It’s been an unusually exciting month in the legal tech world. Several lawyers have been charged with (and cleared of) upsetting electronic crimes. An Am Law 100 firm got sued for allegedly screwing up e-discovery. I haven’t even had the time or need to write the same vague jibber-jabber about Google+ that everyone else on the Internet has already written.

This week, we’ve got more high-profile tech arrests, involving the members of an international hacker club who happen to be supporters of everyone’s favorite Australian albino.

For deets on the legal consequences of crashing PayPal’s website, read on….

On Tuesday, the FBI arrested 16 members of Anonymous, an international hackers’ group, for their roles in a cyber-attack against PayPal. Anonymous claimed responsibility for a 2010 distributed denial of service attack on the site, code named “Operation Avenge Assange.” Assange collected WikiLeaks donations through PayPal, which had locked him out of his account. If convicted, the alleged hackers would face up to 10 years in prison.

From a well-written New York Times piece about the arrests:

The PayPal attack came in response to the release by WikiLeaks last November of thousands of classified State Department cables. Members of Anonymous, a clique of worldwide hackers with a vague and ever-changing menu of grievances, have claimed responsibility for a number of attacks on government and corporate Web sites over the last eight months.

The criminal case is one of the first of its kind against a group like Anonymous, which blurs the line between large-scale mischief and real malice. For example, LulzSec, an offshoot of Anonymous, made a stink Tuesday when it hacked into servers at The Sun, a News Corp. newspaper, and posted a fake story about Ruport Murdoch committing suicide. Scotland Yard arrested an alleged LulzSec member this week as well.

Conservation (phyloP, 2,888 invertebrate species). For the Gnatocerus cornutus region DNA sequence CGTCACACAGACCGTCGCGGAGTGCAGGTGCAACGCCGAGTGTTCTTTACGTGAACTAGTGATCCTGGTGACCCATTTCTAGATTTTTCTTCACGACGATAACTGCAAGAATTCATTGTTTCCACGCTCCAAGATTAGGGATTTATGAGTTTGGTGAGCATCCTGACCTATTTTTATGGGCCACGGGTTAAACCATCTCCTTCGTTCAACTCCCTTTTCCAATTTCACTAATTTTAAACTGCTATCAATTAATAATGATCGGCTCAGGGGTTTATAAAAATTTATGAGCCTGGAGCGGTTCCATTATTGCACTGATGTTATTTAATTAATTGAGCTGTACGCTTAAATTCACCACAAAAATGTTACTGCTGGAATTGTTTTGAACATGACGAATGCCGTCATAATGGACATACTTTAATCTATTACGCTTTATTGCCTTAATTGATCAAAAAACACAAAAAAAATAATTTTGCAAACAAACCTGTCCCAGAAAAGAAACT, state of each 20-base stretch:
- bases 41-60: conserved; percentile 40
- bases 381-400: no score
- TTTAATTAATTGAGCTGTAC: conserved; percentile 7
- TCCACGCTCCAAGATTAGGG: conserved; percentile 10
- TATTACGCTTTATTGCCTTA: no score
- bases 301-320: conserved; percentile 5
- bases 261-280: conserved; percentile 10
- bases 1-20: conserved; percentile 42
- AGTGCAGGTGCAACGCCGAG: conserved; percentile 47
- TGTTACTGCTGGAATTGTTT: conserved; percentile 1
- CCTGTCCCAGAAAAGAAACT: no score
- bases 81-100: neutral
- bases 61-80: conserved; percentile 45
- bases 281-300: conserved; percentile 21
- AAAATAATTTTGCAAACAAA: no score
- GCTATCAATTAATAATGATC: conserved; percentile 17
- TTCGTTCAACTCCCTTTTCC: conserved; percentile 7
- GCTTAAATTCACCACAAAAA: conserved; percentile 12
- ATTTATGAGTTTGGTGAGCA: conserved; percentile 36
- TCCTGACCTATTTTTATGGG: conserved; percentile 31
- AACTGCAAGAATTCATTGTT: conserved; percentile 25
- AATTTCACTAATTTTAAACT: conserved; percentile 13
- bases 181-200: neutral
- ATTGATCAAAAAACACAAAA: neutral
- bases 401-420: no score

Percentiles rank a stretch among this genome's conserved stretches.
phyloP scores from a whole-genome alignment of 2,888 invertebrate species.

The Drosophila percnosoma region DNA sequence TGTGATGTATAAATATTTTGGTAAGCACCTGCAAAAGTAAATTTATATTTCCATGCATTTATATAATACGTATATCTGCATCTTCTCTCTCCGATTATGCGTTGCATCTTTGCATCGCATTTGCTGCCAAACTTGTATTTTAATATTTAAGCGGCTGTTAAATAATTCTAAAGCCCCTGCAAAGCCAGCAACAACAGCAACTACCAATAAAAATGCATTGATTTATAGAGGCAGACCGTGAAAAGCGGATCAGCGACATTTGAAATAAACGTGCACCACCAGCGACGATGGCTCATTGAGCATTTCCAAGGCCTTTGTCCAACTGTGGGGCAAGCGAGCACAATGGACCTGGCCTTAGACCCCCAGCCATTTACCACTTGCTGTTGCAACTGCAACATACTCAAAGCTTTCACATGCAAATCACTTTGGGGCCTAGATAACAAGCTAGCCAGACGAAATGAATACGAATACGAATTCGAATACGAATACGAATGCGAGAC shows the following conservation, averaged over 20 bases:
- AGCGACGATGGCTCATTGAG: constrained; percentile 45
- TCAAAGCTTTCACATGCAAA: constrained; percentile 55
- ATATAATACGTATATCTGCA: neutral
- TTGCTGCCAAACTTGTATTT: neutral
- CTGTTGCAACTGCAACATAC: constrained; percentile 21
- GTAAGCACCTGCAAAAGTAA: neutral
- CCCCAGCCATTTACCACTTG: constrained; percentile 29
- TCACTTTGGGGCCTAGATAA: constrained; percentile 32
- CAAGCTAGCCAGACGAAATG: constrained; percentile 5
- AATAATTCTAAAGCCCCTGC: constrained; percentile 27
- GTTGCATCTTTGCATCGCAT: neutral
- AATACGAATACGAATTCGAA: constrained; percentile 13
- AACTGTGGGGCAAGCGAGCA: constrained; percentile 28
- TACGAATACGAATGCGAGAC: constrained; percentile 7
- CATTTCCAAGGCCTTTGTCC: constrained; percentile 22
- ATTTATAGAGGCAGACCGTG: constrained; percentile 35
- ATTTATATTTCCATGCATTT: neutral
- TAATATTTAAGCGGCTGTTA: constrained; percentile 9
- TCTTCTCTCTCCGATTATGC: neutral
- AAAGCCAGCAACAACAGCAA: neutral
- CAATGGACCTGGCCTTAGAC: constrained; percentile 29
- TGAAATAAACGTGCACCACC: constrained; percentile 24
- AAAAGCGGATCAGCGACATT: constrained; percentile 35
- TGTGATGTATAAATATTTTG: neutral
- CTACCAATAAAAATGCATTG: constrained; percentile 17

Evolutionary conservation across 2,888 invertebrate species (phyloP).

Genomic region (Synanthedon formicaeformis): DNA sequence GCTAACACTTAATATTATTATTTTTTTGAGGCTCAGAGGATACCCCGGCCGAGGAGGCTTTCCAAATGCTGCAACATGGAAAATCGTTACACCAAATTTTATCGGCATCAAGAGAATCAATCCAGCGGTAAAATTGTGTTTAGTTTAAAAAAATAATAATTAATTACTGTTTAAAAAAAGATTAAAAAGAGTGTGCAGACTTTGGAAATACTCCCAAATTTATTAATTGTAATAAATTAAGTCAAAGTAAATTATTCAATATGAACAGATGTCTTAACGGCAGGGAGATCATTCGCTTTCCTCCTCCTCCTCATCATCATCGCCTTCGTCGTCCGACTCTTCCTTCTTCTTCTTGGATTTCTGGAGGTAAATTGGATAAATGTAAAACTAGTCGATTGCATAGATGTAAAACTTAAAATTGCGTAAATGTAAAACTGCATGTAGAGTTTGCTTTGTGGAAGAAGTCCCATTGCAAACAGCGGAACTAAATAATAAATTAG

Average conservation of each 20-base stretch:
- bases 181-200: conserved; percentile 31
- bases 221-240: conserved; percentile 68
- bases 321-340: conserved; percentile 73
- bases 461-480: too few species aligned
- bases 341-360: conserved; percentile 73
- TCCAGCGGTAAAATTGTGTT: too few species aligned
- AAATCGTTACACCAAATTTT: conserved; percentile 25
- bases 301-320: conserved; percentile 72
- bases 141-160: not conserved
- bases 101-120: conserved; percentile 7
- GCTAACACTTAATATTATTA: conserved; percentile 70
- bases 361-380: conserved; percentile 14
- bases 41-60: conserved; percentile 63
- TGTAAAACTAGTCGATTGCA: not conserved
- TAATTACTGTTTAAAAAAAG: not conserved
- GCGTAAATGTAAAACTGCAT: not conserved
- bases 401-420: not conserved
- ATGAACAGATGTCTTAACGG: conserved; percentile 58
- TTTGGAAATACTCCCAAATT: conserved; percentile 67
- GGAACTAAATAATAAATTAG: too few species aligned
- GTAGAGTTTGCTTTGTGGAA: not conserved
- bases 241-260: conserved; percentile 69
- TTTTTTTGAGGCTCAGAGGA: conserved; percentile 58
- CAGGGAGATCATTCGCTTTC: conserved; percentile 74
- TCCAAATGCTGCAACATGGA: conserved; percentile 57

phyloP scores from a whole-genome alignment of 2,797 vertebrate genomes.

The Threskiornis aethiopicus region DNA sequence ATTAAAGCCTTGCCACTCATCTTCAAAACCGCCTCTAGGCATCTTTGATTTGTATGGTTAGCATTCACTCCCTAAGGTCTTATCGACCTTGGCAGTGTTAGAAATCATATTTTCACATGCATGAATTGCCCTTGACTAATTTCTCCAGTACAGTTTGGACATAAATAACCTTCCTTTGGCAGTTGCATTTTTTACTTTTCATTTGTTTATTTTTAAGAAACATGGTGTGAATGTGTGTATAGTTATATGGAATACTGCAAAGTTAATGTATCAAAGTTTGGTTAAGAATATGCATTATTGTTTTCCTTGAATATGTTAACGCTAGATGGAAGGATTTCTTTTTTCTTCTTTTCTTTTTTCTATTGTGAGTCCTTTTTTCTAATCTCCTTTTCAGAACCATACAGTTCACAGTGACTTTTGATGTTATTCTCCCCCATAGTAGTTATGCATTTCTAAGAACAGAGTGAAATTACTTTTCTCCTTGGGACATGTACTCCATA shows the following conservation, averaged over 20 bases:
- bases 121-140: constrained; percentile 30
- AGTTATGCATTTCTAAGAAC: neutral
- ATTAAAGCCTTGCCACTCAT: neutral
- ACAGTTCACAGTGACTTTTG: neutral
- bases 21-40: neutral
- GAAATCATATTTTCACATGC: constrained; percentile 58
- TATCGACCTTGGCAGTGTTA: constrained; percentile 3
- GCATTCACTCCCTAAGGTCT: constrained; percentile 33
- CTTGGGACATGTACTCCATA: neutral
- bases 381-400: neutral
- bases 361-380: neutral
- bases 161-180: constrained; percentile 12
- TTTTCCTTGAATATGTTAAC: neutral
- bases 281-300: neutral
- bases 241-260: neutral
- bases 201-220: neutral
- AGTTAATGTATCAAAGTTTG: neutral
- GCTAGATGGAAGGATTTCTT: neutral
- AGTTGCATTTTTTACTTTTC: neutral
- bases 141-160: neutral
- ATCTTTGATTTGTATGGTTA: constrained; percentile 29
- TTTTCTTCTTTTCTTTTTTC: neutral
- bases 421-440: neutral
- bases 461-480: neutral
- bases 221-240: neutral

The Times story highlights a few legal questions that prosecutors will have to answer in order to convict the alleged hackers:

The prosecution is expected to face at least two major challenges, said Jennifer Granick, a San Francisco-based lawyer who specializes in computer crimes and has defended hackers in the past. Because hackers often use aliases and other people’s computers when they carry out attacks, prosecutors will have to prove that those arrested “were the ones with their fingers on the keyboard,” she said.

Second, the conspiracy charge could be especially difficult to prove, given that Anonymous boasts of being leaderless and free-floating. “When you have a decentralized group,” Ms. Granick said, “the question is, Are there big fish, and are any of these people big fish?”

The obvious irony is that now the alleged members of the “loose, secretive federation of hackers” have their names plastered all over at least one news story. Anonymous indeed.

From a corporate perspective, Anonymous and LulzSec exist mostly to give in-house counsel chronic migraines:

Cyberattacks are made possible by a combination of two features of the Internet economy. Poor security at many companies and agencies makes sensitive government and private data vulnerable to breaches. And mounting an attack is inexpensive and, with the right skills, relatively simple.

This seems to be just the beginning of a larger crackdown — and European authorities have already started stepping it up. All these hackers will have to lawyer up sooner or later. I’d say it’s about time for all you unemployed attorney folk to catch up on Internet case law.


Christopher Danzig is a writer in Oakland, California. He previously covered legal technology for InsideCounsel magazine. Follow Chris on Twitter @chrisdanzig or email him at cdanzig@gmail.com. You can read more of his work at chrisdanzig.com.


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